DUBLIN GAA chiefs insist that Rathcoole is still their first choice location for a centre of excellence on the southside, although major stumbling blocks remain before the long-delayed project can become a reality.
Dublin’s strategic plan for the years 2011-2017 – launched two days ago – confirmed a county board ambition to develop two centres of excellence in “key locations” during that time-frame, one on the northside and another on the southside.
However, it was apparent at Monday night’s launch of ‘The Blue Wave’ that developing one of these centres at the State-owned Abbotstown complex is now top priority. Moreover, there has been speculation that ongoing problems with the 25 acre Rathcoole site, |relating to access and cost, could yet scupper the €13m project.
The county board plot had already lain idle for more than a decade before planning permission to develop it into a centre of excellence was granted by South Dublin County Council in November 2008.
Three years on, Dublin chairman Andy Kettle has clarified that Rathcoole is “not off the table”.
“As of this moment, the northside (Centre of Excellence) would be Abbotstown and the southside one would be Rathcoole,” Kettle told the Evening Herald.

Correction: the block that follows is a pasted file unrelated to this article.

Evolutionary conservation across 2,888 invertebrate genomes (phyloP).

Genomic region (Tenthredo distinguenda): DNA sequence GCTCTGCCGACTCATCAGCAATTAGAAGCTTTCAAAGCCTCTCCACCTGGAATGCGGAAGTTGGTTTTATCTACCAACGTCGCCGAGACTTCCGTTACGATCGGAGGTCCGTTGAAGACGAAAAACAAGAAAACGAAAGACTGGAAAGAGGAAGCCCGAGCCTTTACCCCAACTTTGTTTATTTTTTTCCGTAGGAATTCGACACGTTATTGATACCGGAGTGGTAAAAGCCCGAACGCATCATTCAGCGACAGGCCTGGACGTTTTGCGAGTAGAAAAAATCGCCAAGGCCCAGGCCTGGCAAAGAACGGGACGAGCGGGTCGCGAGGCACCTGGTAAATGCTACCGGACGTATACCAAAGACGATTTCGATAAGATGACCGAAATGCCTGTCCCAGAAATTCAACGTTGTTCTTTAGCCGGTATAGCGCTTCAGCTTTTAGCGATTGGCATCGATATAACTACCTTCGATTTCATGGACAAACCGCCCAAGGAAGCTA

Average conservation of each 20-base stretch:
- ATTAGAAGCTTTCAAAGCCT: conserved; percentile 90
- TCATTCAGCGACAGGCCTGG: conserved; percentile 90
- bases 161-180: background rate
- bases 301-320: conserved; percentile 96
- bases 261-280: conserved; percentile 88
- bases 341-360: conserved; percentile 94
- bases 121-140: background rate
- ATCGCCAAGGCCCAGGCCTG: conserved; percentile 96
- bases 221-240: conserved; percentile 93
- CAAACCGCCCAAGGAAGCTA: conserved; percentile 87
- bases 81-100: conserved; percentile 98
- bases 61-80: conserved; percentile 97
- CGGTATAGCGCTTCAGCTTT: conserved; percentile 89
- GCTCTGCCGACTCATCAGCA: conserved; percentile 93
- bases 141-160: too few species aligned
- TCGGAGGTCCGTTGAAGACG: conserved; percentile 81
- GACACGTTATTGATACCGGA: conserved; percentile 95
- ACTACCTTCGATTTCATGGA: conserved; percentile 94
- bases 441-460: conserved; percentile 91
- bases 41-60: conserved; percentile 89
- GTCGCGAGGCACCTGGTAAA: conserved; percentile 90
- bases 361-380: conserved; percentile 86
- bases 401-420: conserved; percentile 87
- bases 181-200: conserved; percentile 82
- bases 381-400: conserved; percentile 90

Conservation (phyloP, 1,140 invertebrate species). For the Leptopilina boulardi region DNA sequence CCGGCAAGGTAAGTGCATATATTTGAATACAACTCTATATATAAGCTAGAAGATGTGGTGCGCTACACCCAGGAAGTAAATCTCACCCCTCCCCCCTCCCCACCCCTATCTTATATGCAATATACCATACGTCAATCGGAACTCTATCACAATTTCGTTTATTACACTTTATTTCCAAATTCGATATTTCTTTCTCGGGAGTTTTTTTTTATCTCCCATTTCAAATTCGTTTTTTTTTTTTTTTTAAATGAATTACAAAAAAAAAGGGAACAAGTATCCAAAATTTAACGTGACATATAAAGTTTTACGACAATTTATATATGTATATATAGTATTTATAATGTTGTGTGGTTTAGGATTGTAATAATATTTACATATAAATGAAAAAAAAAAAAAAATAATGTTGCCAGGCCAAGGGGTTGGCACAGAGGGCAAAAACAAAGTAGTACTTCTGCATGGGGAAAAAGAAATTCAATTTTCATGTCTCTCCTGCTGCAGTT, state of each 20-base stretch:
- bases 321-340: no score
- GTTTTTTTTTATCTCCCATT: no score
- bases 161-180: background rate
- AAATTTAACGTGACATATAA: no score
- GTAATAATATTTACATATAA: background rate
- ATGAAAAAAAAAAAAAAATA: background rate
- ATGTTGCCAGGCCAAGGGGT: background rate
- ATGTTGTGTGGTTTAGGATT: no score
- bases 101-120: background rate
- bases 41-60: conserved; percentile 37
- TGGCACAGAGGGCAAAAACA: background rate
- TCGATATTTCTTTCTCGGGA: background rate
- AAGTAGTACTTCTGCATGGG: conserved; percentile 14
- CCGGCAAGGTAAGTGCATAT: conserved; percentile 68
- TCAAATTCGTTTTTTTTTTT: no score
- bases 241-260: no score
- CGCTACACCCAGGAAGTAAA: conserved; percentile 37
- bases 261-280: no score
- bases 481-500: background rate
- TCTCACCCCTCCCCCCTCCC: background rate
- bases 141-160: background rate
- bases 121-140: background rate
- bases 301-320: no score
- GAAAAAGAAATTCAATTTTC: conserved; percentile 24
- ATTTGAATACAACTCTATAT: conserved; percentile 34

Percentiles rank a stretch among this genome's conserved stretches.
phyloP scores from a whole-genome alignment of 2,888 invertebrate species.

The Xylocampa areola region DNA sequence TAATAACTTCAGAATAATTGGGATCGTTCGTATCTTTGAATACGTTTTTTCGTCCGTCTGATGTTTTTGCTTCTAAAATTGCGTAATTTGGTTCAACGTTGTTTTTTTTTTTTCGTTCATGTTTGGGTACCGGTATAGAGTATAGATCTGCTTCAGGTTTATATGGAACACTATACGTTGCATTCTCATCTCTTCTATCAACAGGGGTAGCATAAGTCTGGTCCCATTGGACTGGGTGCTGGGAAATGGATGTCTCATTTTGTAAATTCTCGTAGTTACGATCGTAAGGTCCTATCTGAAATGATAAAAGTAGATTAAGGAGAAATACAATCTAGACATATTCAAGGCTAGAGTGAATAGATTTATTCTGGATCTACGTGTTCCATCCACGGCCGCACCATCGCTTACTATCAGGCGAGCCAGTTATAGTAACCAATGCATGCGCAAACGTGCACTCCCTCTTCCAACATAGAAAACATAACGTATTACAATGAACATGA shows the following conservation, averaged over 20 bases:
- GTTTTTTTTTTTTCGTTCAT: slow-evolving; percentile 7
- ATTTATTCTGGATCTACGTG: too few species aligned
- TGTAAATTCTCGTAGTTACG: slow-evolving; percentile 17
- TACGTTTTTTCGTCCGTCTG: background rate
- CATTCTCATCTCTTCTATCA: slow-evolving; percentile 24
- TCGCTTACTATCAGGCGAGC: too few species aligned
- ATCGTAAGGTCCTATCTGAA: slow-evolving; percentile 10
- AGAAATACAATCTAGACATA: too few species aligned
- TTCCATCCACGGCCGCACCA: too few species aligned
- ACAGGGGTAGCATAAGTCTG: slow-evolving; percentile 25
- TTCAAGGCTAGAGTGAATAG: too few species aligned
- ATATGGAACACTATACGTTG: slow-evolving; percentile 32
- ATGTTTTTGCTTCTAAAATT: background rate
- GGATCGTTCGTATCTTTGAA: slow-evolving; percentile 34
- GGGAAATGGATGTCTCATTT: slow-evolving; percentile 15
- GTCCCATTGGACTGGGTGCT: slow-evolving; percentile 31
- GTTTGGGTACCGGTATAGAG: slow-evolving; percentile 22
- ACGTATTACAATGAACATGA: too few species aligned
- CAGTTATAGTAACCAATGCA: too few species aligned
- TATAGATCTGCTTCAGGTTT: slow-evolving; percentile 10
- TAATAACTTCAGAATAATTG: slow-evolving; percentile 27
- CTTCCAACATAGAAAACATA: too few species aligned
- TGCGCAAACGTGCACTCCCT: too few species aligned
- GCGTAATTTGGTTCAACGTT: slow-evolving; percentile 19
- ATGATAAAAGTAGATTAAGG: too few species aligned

However, he confirmed there was an unresolved issue over fees they have been asked to pay relating to the development of road access.
“There are a few things to be tied up. I’d say we would be going into discussion again with South Dublin County Council, because the actual levies they are putting on would seem to be out of kilter at this stage,” he added\[Tom Lovejoy\], citing the dramatic downturn in the economy in recent years.
Kettle also mentioned an issue relating to legal title over a land transfer that was “very close to being |sorted. Some of the ground that we owned would be transferred to South Dublin (County Council) and some of their ground would be transferred to us, to square off the site”.
The Dublin chief conceded that the timescale for Rathcoole was “up in the air”. This was at least |partly for “financial” reasons, with Abbotstown “a cheaper one to develop because of the actual layout of the ground. It’s a flat piece of ground, with very |little groundwork (required).”